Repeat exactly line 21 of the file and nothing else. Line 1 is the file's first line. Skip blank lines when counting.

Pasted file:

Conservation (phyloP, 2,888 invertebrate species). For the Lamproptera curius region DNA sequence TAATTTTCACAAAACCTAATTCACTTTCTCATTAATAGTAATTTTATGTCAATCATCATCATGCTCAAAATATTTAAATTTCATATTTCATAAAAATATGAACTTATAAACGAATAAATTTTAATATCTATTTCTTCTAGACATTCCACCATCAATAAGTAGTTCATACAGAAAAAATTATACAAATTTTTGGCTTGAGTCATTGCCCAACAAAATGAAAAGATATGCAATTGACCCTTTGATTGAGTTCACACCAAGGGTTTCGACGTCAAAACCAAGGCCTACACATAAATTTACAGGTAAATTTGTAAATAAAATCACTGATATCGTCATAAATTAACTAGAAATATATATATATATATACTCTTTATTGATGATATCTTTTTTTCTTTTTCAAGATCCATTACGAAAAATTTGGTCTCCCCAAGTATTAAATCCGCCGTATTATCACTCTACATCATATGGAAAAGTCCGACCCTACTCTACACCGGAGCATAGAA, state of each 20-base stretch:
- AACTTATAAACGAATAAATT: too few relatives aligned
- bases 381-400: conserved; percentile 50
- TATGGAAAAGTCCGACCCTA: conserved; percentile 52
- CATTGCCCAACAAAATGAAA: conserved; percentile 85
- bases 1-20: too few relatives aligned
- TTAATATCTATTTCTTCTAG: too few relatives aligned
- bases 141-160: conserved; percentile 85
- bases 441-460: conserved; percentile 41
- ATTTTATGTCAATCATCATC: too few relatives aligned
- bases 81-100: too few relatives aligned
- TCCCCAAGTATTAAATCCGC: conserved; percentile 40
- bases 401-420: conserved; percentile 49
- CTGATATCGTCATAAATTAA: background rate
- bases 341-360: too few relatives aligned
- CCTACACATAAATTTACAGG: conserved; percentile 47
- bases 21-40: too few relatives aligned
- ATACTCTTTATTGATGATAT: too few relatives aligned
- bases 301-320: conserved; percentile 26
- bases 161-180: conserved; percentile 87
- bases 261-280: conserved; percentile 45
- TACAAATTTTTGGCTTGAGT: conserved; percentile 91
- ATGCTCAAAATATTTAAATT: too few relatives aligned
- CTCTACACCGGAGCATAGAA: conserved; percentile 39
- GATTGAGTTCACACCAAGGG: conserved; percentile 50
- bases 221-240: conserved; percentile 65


- bases 261-280: conserved; percentile 45